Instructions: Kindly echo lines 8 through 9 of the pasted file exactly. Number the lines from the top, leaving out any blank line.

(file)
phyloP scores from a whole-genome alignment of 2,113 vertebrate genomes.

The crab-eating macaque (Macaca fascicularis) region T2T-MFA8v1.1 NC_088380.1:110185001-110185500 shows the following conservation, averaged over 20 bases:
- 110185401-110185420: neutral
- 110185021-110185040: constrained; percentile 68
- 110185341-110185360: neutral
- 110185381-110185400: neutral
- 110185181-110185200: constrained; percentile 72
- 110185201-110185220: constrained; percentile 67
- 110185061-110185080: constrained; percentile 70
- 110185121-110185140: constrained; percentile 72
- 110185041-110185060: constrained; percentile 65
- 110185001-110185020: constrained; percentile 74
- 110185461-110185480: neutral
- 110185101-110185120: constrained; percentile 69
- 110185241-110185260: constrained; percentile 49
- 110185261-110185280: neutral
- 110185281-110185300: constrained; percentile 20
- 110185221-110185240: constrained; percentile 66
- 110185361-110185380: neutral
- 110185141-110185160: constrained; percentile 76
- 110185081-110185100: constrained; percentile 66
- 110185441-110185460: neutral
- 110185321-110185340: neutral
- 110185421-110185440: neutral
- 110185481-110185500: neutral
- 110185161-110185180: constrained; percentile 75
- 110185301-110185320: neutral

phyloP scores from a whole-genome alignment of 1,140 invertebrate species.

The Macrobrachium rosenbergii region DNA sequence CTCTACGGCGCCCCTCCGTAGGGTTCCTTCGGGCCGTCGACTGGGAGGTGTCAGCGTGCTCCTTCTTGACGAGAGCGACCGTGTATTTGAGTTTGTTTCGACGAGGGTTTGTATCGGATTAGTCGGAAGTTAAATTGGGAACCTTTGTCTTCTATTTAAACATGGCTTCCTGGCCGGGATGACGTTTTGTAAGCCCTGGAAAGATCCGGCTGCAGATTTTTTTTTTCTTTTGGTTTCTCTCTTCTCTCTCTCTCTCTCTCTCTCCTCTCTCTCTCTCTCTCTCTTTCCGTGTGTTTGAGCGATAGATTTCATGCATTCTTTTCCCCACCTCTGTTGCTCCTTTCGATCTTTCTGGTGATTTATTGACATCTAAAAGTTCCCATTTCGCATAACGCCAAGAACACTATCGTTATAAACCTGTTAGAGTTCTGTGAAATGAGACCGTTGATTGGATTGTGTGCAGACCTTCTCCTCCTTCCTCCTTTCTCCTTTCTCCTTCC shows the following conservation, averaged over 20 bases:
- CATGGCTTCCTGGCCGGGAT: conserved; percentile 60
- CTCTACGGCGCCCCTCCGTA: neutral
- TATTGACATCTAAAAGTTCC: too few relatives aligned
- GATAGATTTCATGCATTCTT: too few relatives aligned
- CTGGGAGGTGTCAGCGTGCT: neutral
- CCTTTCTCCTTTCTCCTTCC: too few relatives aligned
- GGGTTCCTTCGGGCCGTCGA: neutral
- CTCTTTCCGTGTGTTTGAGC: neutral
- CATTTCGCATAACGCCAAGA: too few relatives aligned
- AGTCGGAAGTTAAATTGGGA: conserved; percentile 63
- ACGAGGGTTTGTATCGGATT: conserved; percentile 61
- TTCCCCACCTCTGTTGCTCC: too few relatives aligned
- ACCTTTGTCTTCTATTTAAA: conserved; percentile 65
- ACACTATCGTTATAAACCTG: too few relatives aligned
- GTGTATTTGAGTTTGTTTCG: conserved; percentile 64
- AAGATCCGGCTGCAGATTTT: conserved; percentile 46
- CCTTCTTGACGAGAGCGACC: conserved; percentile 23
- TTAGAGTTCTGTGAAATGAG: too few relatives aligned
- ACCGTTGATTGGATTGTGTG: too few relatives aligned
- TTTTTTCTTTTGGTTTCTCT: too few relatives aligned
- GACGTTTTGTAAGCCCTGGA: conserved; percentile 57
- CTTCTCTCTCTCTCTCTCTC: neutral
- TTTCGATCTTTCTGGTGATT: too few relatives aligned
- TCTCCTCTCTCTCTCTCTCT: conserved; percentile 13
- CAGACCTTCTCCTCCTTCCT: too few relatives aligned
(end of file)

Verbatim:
- 110185201-110185220: constrained; percentile 67
- 110185061-110185080: constrained; percentile 70